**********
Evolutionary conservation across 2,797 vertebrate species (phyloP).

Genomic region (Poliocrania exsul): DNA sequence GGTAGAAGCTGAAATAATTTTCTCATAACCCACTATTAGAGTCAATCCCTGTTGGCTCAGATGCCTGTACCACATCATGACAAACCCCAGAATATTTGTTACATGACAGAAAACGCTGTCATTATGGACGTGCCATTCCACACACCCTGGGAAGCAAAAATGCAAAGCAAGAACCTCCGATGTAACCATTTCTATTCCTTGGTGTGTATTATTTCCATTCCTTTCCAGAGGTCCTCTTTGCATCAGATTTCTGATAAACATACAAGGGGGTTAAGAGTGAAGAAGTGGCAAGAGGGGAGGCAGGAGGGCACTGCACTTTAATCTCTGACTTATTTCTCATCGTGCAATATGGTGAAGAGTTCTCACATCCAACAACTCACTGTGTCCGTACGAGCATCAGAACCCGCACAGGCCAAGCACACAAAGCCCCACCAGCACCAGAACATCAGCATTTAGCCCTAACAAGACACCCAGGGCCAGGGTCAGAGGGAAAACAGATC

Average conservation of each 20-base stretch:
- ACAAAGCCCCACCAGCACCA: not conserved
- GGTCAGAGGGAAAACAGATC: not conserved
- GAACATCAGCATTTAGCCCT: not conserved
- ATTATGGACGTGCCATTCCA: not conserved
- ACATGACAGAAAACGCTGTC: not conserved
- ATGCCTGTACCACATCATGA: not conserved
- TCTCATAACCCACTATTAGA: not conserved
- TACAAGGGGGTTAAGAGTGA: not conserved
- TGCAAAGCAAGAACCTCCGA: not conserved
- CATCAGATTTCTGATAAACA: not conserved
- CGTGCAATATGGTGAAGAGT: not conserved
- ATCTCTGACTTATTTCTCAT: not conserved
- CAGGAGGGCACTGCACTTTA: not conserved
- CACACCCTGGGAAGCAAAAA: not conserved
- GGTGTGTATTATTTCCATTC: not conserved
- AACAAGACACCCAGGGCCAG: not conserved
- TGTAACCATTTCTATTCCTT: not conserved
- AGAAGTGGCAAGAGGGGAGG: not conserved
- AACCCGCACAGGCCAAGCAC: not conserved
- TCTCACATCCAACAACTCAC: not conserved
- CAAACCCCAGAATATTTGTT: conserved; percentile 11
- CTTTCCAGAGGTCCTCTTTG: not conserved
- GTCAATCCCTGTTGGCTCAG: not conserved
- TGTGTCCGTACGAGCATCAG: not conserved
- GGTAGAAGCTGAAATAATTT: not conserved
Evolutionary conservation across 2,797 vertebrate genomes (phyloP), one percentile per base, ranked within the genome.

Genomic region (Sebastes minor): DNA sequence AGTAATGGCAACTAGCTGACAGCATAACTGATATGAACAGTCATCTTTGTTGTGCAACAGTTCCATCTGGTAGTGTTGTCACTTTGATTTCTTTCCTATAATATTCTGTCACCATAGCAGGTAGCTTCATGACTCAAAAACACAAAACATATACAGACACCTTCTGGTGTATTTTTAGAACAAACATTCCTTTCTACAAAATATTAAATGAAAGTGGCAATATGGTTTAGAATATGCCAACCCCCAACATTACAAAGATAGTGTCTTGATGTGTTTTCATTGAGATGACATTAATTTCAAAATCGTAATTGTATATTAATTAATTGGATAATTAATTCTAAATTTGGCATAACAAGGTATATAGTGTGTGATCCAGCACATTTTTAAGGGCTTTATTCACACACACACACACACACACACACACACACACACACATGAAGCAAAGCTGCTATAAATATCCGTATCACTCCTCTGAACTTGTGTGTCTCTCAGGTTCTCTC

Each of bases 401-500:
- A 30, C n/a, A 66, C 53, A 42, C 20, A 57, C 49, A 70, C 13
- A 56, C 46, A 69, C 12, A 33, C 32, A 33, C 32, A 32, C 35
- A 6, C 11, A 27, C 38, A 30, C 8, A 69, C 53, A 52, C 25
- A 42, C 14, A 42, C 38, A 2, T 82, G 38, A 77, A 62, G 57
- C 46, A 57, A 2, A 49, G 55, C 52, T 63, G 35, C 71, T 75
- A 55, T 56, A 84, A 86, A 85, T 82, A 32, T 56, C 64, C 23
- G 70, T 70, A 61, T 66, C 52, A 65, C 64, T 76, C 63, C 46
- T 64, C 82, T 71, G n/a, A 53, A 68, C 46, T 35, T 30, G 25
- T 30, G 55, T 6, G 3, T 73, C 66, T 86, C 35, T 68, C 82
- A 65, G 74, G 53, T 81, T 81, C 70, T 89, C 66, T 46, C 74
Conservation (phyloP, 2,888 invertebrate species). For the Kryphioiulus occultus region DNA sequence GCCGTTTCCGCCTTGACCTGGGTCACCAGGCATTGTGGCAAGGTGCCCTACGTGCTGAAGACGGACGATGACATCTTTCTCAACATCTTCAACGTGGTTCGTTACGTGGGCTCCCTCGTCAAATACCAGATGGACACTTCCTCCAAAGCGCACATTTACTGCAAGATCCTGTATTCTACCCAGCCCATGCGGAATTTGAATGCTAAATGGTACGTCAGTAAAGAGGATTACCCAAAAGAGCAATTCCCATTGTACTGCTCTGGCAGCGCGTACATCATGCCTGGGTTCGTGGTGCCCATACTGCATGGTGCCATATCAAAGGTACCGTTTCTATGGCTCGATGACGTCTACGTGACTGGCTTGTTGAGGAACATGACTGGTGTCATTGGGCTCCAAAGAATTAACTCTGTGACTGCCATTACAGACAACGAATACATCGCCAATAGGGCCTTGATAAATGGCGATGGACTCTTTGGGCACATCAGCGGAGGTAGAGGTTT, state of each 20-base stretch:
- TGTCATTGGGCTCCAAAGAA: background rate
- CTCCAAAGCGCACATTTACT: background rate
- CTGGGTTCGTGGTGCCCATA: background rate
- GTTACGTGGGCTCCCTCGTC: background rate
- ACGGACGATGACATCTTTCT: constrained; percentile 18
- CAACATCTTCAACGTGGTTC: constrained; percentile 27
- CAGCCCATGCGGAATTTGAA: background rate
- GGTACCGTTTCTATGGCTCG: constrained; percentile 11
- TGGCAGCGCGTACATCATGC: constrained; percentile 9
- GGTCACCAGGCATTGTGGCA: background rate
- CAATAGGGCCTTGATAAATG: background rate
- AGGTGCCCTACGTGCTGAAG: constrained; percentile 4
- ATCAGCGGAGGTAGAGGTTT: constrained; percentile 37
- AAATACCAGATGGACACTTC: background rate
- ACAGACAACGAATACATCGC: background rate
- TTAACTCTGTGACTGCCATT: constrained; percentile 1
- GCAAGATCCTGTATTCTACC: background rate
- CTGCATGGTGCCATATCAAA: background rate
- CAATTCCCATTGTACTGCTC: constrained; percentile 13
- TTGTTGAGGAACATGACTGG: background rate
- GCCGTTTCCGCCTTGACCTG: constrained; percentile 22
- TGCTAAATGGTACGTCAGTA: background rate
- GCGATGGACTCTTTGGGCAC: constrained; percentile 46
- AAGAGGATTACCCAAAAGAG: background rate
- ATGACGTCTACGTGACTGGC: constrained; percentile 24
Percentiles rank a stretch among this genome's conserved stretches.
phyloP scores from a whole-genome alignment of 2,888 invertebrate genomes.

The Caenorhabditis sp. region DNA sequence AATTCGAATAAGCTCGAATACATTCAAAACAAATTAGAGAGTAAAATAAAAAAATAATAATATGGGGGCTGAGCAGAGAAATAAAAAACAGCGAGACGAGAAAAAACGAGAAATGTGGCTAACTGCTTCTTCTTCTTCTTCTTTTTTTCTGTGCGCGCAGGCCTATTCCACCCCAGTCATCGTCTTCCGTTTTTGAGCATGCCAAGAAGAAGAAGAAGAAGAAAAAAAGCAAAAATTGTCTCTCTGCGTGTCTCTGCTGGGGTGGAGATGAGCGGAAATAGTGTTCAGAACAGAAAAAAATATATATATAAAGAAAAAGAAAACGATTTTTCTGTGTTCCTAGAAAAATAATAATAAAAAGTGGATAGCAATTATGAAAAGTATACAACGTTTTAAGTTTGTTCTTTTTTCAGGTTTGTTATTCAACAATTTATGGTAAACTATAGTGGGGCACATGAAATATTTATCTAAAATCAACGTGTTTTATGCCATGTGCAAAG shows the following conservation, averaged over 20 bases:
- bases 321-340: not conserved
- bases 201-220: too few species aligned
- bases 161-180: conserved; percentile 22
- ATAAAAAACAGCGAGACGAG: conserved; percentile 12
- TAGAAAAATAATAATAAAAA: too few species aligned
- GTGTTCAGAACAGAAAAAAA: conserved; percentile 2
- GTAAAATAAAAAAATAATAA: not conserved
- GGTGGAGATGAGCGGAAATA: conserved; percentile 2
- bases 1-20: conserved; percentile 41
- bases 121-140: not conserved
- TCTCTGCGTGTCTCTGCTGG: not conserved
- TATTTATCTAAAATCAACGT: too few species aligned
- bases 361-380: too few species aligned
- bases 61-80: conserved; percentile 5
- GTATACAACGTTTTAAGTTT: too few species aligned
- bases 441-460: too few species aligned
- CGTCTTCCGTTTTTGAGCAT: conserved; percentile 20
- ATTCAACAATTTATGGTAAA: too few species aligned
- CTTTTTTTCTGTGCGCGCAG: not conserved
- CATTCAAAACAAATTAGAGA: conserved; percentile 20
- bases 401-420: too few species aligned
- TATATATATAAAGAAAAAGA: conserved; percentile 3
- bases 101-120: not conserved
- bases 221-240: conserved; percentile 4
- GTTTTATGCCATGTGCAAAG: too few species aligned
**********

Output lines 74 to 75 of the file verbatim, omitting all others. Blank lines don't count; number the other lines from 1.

- ATAAAAAACAGCGAGACGAG: conserved; percentile 12
- TAGAAAAATAATAATAAAAA: too few species aligned